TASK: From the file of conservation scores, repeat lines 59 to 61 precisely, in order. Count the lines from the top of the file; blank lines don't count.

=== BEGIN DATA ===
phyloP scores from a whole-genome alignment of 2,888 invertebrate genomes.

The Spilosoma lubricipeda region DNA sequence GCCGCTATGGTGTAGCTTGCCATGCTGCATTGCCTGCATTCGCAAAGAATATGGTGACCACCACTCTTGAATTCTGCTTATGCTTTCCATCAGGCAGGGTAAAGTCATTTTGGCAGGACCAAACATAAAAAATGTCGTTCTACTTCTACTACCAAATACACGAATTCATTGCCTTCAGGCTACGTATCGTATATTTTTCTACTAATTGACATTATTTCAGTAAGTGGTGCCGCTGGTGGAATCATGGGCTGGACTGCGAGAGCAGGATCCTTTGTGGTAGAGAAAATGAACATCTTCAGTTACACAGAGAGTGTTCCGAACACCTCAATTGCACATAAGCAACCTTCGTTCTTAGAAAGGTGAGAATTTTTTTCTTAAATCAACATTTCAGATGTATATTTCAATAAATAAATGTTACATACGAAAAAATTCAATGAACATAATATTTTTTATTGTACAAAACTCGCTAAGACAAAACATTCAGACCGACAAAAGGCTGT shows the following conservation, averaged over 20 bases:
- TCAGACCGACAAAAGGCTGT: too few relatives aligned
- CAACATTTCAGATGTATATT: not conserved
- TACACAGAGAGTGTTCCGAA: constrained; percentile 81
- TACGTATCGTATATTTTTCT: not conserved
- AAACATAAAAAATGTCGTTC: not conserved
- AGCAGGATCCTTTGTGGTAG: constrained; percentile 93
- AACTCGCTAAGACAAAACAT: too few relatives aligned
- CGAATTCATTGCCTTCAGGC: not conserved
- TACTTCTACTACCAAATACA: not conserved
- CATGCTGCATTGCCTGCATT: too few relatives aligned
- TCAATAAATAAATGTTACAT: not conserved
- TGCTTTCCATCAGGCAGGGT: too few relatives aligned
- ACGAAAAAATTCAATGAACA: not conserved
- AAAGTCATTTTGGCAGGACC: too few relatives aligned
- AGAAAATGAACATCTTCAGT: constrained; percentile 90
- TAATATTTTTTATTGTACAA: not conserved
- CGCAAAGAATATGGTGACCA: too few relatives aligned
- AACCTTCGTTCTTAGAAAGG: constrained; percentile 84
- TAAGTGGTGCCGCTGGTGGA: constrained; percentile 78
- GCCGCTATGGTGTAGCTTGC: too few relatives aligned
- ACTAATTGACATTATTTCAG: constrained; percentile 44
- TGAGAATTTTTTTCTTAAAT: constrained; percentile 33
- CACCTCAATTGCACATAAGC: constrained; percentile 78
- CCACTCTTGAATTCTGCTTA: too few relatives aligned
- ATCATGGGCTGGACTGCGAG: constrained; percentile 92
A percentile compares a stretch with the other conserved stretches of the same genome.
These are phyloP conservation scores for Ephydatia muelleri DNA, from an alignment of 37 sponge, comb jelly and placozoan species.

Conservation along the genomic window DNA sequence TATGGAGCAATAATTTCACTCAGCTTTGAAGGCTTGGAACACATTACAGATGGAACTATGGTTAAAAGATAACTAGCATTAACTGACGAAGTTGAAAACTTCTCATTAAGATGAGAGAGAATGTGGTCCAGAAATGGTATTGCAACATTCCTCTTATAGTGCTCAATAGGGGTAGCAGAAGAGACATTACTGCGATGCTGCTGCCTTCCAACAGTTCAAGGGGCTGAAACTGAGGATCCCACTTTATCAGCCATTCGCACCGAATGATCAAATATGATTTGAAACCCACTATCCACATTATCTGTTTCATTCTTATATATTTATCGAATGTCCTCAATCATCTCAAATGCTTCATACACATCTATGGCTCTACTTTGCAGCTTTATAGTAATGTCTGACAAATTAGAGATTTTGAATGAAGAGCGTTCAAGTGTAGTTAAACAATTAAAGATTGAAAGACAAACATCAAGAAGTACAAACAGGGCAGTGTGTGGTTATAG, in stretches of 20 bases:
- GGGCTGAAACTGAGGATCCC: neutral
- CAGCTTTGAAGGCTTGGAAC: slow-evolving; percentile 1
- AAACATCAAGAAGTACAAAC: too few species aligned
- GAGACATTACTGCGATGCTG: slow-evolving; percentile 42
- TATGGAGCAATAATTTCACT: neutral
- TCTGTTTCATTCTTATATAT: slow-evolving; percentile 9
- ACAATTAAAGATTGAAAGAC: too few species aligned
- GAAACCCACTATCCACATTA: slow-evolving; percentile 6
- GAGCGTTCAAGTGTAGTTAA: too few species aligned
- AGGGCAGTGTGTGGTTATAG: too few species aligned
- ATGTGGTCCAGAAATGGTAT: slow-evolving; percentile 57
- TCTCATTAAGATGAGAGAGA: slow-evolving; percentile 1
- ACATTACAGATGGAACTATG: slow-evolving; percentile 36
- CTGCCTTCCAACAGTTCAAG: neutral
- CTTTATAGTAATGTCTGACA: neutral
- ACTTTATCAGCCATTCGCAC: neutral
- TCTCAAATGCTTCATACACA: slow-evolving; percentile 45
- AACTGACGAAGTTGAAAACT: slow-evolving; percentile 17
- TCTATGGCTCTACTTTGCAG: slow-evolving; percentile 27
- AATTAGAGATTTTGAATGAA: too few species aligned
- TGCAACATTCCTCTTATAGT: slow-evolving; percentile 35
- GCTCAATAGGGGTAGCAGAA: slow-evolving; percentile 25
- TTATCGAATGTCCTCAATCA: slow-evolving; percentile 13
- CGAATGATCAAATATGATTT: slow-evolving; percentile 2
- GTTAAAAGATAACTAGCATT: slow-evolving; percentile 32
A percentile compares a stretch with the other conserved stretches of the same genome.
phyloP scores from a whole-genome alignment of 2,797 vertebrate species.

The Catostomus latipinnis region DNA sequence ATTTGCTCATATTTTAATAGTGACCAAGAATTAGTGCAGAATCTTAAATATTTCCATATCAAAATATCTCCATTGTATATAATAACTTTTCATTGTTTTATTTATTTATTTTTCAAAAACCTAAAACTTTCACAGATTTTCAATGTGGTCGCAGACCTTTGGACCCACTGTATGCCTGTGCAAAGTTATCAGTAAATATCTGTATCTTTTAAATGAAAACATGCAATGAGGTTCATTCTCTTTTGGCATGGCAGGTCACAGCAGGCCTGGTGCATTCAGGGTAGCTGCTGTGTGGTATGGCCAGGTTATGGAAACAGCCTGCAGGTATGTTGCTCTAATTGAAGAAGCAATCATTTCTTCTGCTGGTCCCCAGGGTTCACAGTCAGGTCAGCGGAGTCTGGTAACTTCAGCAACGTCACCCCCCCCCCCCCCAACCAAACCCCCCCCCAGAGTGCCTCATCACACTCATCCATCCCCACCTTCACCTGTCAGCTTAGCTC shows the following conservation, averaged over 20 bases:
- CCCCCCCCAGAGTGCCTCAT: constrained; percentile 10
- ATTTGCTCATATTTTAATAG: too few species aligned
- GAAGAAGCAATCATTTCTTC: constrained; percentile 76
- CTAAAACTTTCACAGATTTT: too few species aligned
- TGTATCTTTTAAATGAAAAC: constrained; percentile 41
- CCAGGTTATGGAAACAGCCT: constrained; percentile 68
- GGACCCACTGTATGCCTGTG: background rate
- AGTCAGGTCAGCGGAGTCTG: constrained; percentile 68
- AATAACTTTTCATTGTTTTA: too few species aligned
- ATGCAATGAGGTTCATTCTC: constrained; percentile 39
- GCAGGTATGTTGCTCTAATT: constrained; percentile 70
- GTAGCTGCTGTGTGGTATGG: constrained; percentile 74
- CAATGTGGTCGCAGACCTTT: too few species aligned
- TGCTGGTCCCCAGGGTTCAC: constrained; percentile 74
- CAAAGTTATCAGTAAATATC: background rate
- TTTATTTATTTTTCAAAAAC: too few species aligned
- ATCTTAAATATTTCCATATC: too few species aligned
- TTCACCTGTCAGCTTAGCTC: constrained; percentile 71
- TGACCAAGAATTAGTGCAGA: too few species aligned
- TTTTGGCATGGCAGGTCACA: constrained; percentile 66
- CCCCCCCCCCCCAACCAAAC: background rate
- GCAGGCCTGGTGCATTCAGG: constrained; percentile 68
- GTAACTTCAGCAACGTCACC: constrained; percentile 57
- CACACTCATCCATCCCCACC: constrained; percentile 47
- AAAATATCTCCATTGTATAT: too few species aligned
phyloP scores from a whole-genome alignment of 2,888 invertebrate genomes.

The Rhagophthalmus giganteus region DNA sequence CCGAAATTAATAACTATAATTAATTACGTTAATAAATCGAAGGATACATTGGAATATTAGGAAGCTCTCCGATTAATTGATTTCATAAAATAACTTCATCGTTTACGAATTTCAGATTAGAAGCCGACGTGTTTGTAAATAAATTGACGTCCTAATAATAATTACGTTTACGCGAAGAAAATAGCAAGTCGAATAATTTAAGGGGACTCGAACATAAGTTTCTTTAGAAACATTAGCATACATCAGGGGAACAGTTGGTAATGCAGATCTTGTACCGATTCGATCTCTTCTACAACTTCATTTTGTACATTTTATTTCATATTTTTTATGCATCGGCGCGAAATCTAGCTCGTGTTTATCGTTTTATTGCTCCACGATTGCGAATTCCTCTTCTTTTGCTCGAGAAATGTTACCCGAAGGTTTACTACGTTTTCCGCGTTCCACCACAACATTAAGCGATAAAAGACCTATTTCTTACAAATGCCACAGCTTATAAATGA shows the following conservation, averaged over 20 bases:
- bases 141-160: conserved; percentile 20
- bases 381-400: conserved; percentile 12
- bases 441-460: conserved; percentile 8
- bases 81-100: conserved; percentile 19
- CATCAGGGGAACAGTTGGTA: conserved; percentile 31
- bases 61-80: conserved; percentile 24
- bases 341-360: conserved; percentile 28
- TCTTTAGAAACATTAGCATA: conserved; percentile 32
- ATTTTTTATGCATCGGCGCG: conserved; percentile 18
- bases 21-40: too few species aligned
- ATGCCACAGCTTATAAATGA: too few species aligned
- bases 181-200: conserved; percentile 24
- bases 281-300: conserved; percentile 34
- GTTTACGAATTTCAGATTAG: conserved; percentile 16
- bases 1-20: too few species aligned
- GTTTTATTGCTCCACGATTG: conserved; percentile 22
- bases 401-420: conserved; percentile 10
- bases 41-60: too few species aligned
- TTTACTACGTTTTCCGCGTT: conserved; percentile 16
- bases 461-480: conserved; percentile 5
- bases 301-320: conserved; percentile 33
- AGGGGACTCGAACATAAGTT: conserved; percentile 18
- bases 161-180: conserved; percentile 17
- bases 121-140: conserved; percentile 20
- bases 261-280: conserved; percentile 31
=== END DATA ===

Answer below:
- CCCCCCCCAGAGTGCCTCAT: constrained; percentile 10
- ATTTGCTCATATTTTAATAG: too few species aligned
- GAAGAAGCAATCATTTCTTC: constrained; percentile 76